Emily Sawicki

Thursday was hot; Friday will be more of the same.

The Southern California coast was sweltering under an early-season heatwave this week; the temperature in Santa Monica got up to 92 degrees Fahrenheit on Thursday, with the National Weather Service (NWS) predicting highs up to 90 at the Santa Monica Airport on Friday. 

The temperature hit 90 before 11 a.m. Thursday, with no recorded wind, according to the NWS, and clear, sunny skies over Santa Monica. Throughout the day, wind speeds remained low, hovering between five and 10 miles per hour, as the temperature hovered around 90 until about 3:30 p.m.

The hot weather drew summertime crowds to the Santa Monica Pier and Beach, with sunburned tourists lining up outside Pier businesses to buy cold drinks and ice cream around midday Thursday. 

The high temperatures prompted an NWS heat advisory for beaches in Santa Barbara, San Luis Obispo and Los Angeles counties, which was set to expire by 6 p.m. Friday. 

“Hot temperatures may cause heat illnesses to occur,” according to the advisory, which suggested ways to stay cool.

“Drink plenty of fluids, stay in an air-conditioned room, stay out of the sun, and check up on relatives and neighbors. Young children and pets should never be left unattended in vehicles under any circumstances,” the advisory cautioned. “Take extra precautions if you work or spend time outside. When possible reschedule strenuous activities to early morning or evening. Know the signs and symptoms of heat exhaustion and heatstroke. Wear lightweight and loose fitting clothing when possible. To reduce risk during outdoor work, the Occupational Safety and Health Administration recommends scheduling frequent rest breaks in shaded or air conditioned environments. Anyone overcome by heat should be moved to a cool and shaded location. Heat stroke is an emergency! Call 9 1 1.”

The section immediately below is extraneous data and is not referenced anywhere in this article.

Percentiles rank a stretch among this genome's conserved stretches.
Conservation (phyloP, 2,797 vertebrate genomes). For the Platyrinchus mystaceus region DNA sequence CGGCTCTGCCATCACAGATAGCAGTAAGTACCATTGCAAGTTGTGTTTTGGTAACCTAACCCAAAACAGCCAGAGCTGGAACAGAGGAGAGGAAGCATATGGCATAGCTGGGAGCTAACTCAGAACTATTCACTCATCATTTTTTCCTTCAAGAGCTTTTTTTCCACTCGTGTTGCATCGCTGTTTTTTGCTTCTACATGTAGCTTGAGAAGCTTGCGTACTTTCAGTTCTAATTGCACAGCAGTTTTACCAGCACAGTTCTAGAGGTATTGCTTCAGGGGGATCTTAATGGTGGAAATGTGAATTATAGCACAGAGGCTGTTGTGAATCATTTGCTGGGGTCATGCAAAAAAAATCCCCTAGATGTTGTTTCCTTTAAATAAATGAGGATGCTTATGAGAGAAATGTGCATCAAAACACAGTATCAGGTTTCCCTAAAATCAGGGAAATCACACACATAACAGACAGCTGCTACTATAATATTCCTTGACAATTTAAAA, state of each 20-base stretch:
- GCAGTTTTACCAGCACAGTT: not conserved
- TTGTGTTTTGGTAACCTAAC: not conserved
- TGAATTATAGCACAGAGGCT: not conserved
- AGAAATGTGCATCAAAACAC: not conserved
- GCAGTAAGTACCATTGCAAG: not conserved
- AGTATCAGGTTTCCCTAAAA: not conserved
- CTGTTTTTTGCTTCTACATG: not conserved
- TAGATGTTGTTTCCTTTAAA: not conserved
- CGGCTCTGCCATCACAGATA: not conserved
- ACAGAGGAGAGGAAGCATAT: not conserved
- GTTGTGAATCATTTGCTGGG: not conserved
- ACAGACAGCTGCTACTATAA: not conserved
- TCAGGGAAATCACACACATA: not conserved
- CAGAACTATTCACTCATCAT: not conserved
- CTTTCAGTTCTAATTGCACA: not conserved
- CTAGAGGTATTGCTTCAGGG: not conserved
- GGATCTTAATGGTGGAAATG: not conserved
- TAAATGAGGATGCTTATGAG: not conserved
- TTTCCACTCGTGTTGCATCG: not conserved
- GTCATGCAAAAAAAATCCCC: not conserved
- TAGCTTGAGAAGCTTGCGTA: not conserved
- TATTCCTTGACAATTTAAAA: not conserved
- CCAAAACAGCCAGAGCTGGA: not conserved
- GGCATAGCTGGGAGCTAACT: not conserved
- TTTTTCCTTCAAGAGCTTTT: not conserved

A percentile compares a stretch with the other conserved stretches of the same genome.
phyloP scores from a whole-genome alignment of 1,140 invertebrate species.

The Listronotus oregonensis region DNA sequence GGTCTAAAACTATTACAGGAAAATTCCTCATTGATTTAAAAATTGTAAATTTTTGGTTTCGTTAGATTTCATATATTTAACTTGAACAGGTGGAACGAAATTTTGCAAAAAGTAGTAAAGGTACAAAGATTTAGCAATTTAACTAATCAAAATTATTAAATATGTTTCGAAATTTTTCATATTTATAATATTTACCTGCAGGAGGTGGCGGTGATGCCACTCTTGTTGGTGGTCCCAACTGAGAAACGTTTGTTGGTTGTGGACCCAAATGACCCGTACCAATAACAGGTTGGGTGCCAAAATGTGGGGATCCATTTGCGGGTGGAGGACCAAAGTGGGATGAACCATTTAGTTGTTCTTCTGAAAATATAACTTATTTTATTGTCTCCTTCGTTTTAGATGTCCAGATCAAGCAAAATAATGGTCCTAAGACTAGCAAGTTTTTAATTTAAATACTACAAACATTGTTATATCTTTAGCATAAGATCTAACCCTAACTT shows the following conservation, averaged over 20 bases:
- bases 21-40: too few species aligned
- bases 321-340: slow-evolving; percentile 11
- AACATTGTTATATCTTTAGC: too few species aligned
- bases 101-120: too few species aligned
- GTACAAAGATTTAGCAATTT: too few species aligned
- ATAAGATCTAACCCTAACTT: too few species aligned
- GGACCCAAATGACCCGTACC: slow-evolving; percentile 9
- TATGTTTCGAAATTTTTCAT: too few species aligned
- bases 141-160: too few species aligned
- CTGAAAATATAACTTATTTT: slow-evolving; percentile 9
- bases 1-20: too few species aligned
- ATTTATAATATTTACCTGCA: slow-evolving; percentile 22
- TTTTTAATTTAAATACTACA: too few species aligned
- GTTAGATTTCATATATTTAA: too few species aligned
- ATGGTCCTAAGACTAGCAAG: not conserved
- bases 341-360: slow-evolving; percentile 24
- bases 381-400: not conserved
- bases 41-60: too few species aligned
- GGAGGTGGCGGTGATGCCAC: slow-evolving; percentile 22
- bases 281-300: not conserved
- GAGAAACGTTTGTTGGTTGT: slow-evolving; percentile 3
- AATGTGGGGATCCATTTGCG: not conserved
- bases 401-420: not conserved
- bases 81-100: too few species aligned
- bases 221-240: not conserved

The City of Santa Monica advised local residents looking to stay cool to check out their local library; however, most locations are still offering extremely limited hours. According to the Santa Monica Public Library website, only the library’s Pico Branch, located at 2201 Pico Boulevard, would be open to the public on Friday, from 10 a.m. to 5 p.m. The Ocean Park Branch would also be open for self-service, but preregistration two to three business days in advance was required to enter. On Thursday, no local libraries were open until the Main Branch and Pico Branch both opened at 2 p.m.

The limited hours were a surprise to some residents who showed up at the library’s Main Branch and tried the doors just before 11 a.m. Friday, only to be turned away. 

In a statement shared with the Daily Press, the City offered advice for staying safe in the heat, including avoiding the sun between 10 a.m. and 3 p.m., wearing wide-brimmed hats and light colored clothing, and avoiding “hot, heavy meals that include proteins.” The City also advised to drink plenty of water.

Coastal cities in the wildland urban interface such as Montecito and Malibu were bracing for fire weather conditions, with Santa Ana winds predicted Thursday, putting local fire stations on alert for the possibility of wildfires — a rare occurrence in April, although for years fire experts have been warning of year-round fire seasons due to persistent drought conditions. Fortunately, recent rain decreased the probability a fire could grow out of control.

The City of Montecito Fire Department Tweeted that it had increased staffing due to concerns over fire risk; the City of Malibu wrote: “The Santa Ana winds will produce some very dry conditions with low humidity, resulting in elevated fire weather conditions in some areas, although extreme fire behavior/growth is not expected due to high fuel moisture levels. Be very careful with any potential fire ignition sources.”

A small fire was reported in Simi Valley on Wednesday afternoon, which was kept to about three acres; no other Southern California fires were reported as of Thursday at 6 p.m.

The heatwave was expected to break by Saturday, according to NWS predictions, with patchy fog in the morning a high of 76 on Saturday and just 69 degrees Fahrenheit on Sunday. There was even “a slight chance of rain after 11 p.m.” predicted for Monday, with lows over the weekend in the 50s.